There is plenty of evidence to suggest that those who have numerous moles are more prone to skin cancer. This means that anyone with a large number of moles will most likely be aware of the dangers and will be vigilant in the sun.
However, what about those who only have a few moles? Are they still at risk?
Low mole count is no guarantee
These findings were presented at the American Academy of Dermatology Summer Academy by Caroline Kim MD of Beth Israel Deaconess Medical Center and her colleagues.
Another interesting finding was that patients with less than 50 nevi were twice as likely to have developed advanced melanoma (stage III-IV) by the time of diagnosis. Further proof that low-risk traits can lead to a much more aggressive form of skin cancer.
So what do these results mean? If anything, the results show that those who have numerous moles are more likely to perform regular skin checks and to be aware of skin cancer symptoms.
They tend to use sunblock and avoid sun exposure where possible, they are also more likely to visit the doctor sooner as they are more aware of the potential dangers.
The New York study
New research shows that those who present low-risk characteristics (such as a low mole count) are actually more at risk of the deadliest form of skin cancer.
The study in New York examined 281 melanoma cases. 75% of the patients exhibited low-risk traits, specifically a low mole count of fewer than 50 nevi (moles).
Further research showed that the number of people who didn’t have dysplastic or atypical nevi (unusual moles that are similar to melanoma in appearance) was very high. Having no atypical nevi is another low-risk trait.
Not only were the most people with advanced melanomas in the study those who had low-risk characteristics, but they also exhibited more aggressive types of melanoma.
The melanomas were much thicker, they grew quickly and they were more likely to ulcerate.
The most important thing that we can take from the study is that every one of us has the potential to develop skin cancer or melanoma. Even people who exhibit low-risk characteristics. We all need to be aware of melanoma symptoms, to take care in the sun and to perform regular accurate skin checks.
If you have less than 50 moles on your body, you still carry a risk of skin cancer. This is especially true if you are fair-skinned, have a family history of melanoma, have suffered sun damage in the past or suffer from immunosuppression.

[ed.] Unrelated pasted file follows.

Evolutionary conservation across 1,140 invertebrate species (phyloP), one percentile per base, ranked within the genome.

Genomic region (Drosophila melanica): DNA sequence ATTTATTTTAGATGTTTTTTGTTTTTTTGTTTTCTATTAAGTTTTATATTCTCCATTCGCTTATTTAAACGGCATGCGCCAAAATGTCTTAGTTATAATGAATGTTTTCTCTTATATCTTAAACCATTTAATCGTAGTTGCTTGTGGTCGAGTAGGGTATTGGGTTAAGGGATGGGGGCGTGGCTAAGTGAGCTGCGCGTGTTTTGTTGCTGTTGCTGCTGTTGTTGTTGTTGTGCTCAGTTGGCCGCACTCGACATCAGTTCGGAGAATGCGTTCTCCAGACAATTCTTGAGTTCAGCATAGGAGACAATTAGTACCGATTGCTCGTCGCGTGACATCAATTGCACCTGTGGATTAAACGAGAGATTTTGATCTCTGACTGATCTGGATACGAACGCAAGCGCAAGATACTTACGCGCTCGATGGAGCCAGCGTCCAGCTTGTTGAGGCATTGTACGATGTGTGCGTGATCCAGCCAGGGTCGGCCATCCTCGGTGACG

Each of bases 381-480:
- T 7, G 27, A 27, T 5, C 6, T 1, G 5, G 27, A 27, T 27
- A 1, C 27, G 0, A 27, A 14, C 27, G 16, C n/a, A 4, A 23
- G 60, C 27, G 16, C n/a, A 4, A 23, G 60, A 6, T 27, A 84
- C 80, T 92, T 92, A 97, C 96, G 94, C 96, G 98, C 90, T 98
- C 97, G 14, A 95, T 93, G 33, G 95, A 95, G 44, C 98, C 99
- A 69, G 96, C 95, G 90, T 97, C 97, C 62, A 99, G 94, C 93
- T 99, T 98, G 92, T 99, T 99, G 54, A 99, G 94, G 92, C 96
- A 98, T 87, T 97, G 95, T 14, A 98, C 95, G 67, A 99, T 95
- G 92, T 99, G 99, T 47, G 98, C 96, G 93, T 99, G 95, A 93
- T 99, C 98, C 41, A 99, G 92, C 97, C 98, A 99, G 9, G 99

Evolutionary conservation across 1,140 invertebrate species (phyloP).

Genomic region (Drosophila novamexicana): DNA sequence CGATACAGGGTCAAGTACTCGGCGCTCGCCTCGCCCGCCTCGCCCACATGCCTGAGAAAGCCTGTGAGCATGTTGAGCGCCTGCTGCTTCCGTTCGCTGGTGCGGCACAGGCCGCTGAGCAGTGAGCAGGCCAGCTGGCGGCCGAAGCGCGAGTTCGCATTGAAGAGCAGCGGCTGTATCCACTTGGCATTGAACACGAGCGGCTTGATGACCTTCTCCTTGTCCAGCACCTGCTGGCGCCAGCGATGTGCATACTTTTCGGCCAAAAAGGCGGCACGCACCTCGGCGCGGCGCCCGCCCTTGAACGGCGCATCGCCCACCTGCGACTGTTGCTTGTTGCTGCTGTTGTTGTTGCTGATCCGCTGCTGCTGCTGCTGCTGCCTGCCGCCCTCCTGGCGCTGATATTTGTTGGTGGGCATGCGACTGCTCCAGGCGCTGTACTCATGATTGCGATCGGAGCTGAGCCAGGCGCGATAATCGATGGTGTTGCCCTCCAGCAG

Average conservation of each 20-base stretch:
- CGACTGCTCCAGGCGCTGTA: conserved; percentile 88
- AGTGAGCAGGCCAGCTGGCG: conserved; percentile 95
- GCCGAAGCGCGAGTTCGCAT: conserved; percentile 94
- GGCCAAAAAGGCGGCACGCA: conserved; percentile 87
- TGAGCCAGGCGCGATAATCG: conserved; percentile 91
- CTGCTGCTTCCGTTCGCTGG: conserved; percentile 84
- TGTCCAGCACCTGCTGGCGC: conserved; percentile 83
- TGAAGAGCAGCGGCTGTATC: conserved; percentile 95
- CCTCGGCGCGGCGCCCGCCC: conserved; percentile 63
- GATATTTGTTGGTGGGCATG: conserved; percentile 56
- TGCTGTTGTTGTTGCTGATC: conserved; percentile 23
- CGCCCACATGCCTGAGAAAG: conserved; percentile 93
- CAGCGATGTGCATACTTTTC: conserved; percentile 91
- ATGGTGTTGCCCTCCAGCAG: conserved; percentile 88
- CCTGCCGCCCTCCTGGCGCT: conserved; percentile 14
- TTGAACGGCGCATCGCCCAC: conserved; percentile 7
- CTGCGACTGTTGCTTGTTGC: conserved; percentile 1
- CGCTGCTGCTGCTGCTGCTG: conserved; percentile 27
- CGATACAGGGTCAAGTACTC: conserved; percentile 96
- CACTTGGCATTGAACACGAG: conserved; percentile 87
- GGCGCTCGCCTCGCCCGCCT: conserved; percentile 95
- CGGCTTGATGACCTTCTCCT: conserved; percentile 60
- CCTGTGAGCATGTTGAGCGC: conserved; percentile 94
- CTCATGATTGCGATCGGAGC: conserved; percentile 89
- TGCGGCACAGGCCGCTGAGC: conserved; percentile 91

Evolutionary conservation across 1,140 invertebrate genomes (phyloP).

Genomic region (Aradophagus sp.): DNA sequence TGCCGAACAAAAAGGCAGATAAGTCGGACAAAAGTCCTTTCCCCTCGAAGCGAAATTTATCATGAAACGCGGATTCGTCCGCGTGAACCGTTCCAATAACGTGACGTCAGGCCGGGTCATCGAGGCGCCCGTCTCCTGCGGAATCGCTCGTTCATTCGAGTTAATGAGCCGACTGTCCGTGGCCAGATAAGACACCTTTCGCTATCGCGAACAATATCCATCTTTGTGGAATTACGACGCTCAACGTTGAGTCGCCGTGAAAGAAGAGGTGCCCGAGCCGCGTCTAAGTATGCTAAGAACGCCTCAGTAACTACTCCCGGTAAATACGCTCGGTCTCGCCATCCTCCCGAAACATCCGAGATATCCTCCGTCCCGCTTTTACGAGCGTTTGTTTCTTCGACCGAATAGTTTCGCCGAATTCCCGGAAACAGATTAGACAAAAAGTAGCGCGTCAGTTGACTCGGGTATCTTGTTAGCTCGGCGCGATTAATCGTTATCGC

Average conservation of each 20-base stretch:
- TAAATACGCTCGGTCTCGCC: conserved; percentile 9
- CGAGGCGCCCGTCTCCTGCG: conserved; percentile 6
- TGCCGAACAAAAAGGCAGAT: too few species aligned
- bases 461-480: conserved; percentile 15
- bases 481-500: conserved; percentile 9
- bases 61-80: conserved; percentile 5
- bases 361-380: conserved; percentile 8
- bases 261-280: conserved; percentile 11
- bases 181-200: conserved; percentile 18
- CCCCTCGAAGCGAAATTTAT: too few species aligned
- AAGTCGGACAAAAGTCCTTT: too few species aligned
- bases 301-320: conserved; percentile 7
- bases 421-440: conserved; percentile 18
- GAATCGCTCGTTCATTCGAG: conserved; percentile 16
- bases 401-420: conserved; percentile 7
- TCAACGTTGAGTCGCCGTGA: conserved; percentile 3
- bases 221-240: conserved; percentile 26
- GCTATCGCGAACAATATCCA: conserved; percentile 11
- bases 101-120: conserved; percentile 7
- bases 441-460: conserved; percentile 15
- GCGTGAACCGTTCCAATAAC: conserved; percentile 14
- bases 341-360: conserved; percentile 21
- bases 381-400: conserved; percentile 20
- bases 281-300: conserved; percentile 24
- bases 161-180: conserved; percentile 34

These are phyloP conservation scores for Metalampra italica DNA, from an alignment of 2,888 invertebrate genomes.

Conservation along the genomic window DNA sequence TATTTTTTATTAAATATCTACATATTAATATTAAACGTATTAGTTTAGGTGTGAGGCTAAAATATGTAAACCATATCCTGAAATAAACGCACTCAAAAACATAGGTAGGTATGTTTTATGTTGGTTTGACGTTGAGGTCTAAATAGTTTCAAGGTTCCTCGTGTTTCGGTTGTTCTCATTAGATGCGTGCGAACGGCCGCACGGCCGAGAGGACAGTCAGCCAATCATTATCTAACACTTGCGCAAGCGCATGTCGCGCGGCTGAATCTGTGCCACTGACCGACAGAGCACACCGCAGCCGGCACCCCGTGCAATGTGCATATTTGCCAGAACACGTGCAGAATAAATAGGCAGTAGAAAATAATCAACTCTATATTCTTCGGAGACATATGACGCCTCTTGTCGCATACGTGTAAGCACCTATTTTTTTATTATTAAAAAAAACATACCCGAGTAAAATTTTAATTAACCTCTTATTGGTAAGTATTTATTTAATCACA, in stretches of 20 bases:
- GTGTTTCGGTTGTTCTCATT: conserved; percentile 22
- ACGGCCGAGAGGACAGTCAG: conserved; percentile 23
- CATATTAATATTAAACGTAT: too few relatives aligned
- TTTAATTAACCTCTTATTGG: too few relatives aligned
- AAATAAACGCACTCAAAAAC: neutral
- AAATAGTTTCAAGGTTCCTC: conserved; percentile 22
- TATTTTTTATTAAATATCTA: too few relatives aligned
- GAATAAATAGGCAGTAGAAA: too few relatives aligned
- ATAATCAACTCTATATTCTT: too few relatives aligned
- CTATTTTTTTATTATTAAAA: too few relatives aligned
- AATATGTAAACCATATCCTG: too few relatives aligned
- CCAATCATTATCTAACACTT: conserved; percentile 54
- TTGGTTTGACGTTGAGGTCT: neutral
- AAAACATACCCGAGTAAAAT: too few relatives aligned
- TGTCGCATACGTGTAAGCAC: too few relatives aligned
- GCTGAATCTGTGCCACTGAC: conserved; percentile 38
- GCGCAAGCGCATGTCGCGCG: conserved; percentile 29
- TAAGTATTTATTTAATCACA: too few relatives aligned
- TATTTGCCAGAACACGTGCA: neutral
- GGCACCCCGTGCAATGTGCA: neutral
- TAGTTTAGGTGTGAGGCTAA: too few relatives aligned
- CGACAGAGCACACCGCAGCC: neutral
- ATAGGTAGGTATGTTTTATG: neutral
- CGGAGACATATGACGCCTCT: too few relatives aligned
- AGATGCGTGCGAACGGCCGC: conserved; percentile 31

Because a high nevus count and the presence of atypical or dysplastic nevi are high-risk factors for melanoma, it appears that anyone who doesn’t display these signs is being neglected. They are not being screened for melanoma, and if melanoma does develop they will often assume that it is something else.
Skin checks & detection
So what can we do? You can never be too safe. Risk factors are of course important, but we cannot rely on them. If you have a low mole count, you still need to be careful in the sun. It is not only fair-skinned individuals who need to be aware, but even darker-skinned people can develop melanoma on the palms of their hands and the souls of their feet. Skin checks are immensely important.
Stay safe in the sun, always take precautions and avoid direct sunshine where possible especially in the countries that are near the equator.
The most effective way of surviving skin cancer is catching it early and seeking treatment immediately. Make sure that you are clued up on all the symptoms of melanoma and skin cancer. Perform regular skin checks and see your doctor as soon as you notice anything out of the ordinary. It is also vitally important that we share this information with those we love.
Educate your children about the dangers of skin cancer, the importance of sun safety and the necessity of skin checks. Talk to family members, friends, and colleagues. Too many people assume that they will never develop skin cancer because they fall into the low-risk category, which is far too dangerous a mistake to make.